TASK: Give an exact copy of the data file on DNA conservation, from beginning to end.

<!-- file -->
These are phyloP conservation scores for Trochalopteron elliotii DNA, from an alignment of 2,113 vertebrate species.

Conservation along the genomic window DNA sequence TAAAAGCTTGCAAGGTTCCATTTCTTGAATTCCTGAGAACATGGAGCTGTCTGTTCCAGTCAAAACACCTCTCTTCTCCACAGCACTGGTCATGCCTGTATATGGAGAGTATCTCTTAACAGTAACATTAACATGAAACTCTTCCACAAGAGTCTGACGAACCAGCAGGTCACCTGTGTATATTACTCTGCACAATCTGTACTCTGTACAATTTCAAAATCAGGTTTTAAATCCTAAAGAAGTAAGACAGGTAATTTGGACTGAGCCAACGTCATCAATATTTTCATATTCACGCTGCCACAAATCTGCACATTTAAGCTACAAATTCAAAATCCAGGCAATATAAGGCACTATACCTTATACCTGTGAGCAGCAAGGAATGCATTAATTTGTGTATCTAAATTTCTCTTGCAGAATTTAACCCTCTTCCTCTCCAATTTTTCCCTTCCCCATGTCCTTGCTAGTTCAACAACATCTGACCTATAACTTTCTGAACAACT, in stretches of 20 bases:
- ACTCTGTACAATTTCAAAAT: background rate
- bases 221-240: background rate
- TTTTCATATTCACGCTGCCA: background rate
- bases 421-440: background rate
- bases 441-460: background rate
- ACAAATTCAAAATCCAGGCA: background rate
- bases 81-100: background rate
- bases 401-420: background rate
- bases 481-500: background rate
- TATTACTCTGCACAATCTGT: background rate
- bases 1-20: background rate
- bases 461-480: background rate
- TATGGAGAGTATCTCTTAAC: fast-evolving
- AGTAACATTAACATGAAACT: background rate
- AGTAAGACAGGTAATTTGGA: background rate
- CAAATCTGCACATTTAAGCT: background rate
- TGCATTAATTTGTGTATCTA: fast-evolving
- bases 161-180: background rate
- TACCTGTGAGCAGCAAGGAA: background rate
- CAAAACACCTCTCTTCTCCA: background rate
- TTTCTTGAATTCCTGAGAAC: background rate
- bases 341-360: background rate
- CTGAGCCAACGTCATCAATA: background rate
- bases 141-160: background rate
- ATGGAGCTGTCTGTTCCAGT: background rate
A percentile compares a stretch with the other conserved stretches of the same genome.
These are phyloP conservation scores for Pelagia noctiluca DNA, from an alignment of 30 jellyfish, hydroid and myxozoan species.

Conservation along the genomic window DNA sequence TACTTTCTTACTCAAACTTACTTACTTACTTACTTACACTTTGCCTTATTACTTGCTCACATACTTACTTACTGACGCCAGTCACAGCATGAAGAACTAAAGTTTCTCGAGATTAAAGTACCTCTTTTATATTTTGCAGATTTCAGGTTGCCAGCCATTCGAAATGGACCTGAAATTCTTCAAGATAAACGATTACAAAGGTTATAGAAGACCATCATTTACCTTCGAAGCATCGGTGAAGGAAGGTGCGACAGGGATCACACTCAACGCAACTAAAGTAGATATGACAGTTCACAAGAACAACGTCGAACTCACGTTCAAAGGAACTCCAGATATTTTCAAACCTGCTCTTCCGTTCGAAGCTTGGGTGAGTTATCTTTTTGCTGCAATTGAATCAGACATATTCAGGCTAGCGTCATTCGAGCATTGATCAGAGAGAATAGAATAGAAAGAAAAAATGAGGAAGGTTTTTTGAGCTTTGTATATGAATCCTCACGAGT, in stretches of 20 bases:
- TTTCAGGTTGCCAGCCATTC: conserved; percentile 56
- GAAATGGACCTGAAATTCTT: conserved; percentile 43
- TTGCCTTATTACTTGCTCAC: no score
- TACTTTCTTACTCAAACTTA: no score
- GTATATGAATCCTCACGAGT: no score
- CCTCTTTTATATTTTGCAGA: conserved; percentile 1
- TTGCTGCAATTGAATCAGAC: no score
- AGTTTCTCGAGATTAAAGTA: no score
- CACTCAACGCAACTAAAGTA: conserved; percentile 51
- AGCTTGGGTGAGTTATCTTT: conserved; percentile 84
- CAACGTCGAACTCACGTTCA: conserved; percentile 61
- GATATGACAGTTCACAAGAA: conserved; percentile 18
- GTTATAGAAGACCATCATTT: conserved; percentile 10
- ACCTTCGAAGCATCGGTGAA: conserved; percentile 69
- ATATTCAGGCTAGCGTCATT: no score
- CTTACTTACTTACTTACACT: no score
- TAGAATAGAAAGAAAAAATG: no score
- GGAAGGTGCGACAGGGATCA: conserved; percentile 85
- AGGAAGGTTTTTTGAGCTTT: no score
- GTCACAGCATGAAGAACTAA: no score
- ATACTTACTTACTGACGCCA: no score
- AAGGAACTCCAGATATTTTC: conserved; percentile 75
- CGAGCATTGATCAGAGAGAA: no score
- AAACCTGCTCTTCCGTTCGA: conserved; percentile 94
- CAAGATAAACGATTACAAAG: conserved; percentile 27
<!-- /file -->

These are phyloP conservation scores for Trochalopteron elliotii DNA, from an alignment of 2,113 vertebrate species.

Conservation along the genomic window DNA sequence TAAAAGCTTGCAAGGTTCCATTTCTTGAATTCCTGAGAACATGGAGCTGTCTGTTCCAGTCAAAACACCTCTCTTCTCCACAGCACTGGTCATGCCTGTATATGGAGAGTATCTCTTAACAGTAACATTAACATGAAACTCTTCCACAAGAGTCTGACGAACCAGCAGGTCACCTGTGTATATTACTCTGCACAATCTGTACTCTGTACAATTTCAAAATCAGGTTTTAAATCCTAAAGAAGTAAGACAGGTAATTTGGACTGAGCCAACGTCATCAATATTTTCATATTCACGCTGCCACAAATCTGCACATTTAAGCTACAAATTCAAAATCCAGGCAATATAAGGCACTATACCTTATACCTGTGAGCAGCAAGGAATGCATTAATTTGTGTATCTAAATTTCTCTTGCAGAATTTAACCCTCTTCCTCTCCAATTTTTCCCTTCCCCATGTCCTTGCTAGTTCAACAACATCTGACCTATAACTTTCTGAACAACT, in stretches of 20 bases:
- ACTCTGTACAATTTCAAAAT: background rate
- bases 221-240: background rate
- TTTTCATATTCACGCTGCCA: background rate
- bases 421-440: background rate
- bases 441-460: background rate
- ACAAATTCAAAATCCAGGCA: background rate
- bases 81-100: background rate
- bases 401-420: background rate
- bases 481-500: background rate
- TATTACTCTGCACAATCTGT: background rate
- bases 1-20: background rate
- bases 461-480: background rate
- TATGGAGAGTATCTCTTAAC: fast-evolving
- AGTAACATTAACATGAAACT: background rate
- AGTAAGACAGGTAATTTGGA: background rate
- CAAATCTGCACATTTAAGCT: background rate
- TGCATTAATTTGTGTATCTA: fast-evolving
- bases 161-180: background rate
- TACCTGTGAGCAGCAAGGAA: background rate
- CAAAACACCTCTCTTCTCCA: background rate
- TTTCTTGAATTCCTGAGAAC: background rate
- bases 341-360: background rate
- CTGAGCCAACGTCATCAATA: background rate
- bases 141-160: background rate
- ATGGAGCTGTCTGTTCCAGT: background rate
A percentile compares a stretch with the other conserved stretches of the same genome.
These are phyloP conservation scores for Pelagia noctiluca DNA, from an alignment of 30 jellyfish, hydroid and myxozoan species.

Conservation along the genomic window DNA sequence TACTTTCTTACTCAAACTTACTTACTTACTTACTTACACTTTGCCTTATTACTTGCTCACATACTTACTTACTGACGCCAGTCACAGCATGAAGAACTAAAGTTTCTCGAGATTAAAGTACCTCTTTTATATTTTGCAGATTTCAGGTTGCCAGCCATTCGAAATGGACCTGAAATTCTTCAAGATAAACGATTACAAAGGTTATAGAAGACCATCATTTACCTTCGAAGCATCGGTGAAGGAAGGTGCGACAGGGATCACACTCAACGCAACTAAAGTAGATATGACAGTTCACAAGAACAACGTCGAACTCACGTTCAAAGGAACTCCAGATATTTTCAAACCTGCTCTTCCGTTCGAAGCTTGGGTGAGTTATCTTTTTGCTGCAATTGAATCAGACATATTCAGGCTAGCGTCATTCGAGCATTGATCAGAGAGAATAGAATAGAAAGAAAAAATGAGGAAGGTTTTTTGAGCTTTGTATATGAATCCTCACGAGT, in stretches of 20 bases:
- TTTCAGGTTGCCAGCCATTC: conserved; percentile 56
- GAAATGGACCTGAAATTCTT: conserved; percentile 43
- TTGCCTTATTACTTGCTCAC: no score
- TACTTTCTTACTCAAACTTA: no score
- GTATATGAATCCTCACGAGT: no score
- CCTCTTTTATATTTTGCAGA: conserved; percentile 1
- TTGCTGCAATTGAATCAGAC: no score
- AGTTTCTCGAGATTAAAGTA: no score
- CACTCAACGCAACTAAAGTA: conserved; percentile 51
- AGCTTGGGTGAGTTATCTTT: conserved; percentile 84
- CAACGTCGAACTCACGTTCA: conserved; percentile 61
- GATATGACAGTTCACAAGAA: conserved; percentile 18
- GTTATAGAAGACCATCATTT: conserved; percentile 10
- ACCTTCGAAGCATCGGTGAA: conserved; percentile 69
- ATATTCAGGCTAGCGTCATT: no score
- CTTACTTACTTACTTACACT: no score
- TAGAATAGAAAGAAAAAATG: no score
- GGAAGGTGCGACAGGGATCA: conserved; percentile 85
- AGGAAGGTTTTTTGAGCTTT: no score
- GTCACAGCATGAAGAACTAA: no score
- ATACTTACTTACTGACGCCA: no score
- AAGGAACTCCAGATATTTTC: conserved; percentile 75
- CGAGCATTGATCAGAGAGAA: no score
- AAACCTGCTCTTCCGTTCGA: conserved; percentile 94
- CAAGATAAACGATTACAAAG: conserved; percentile 27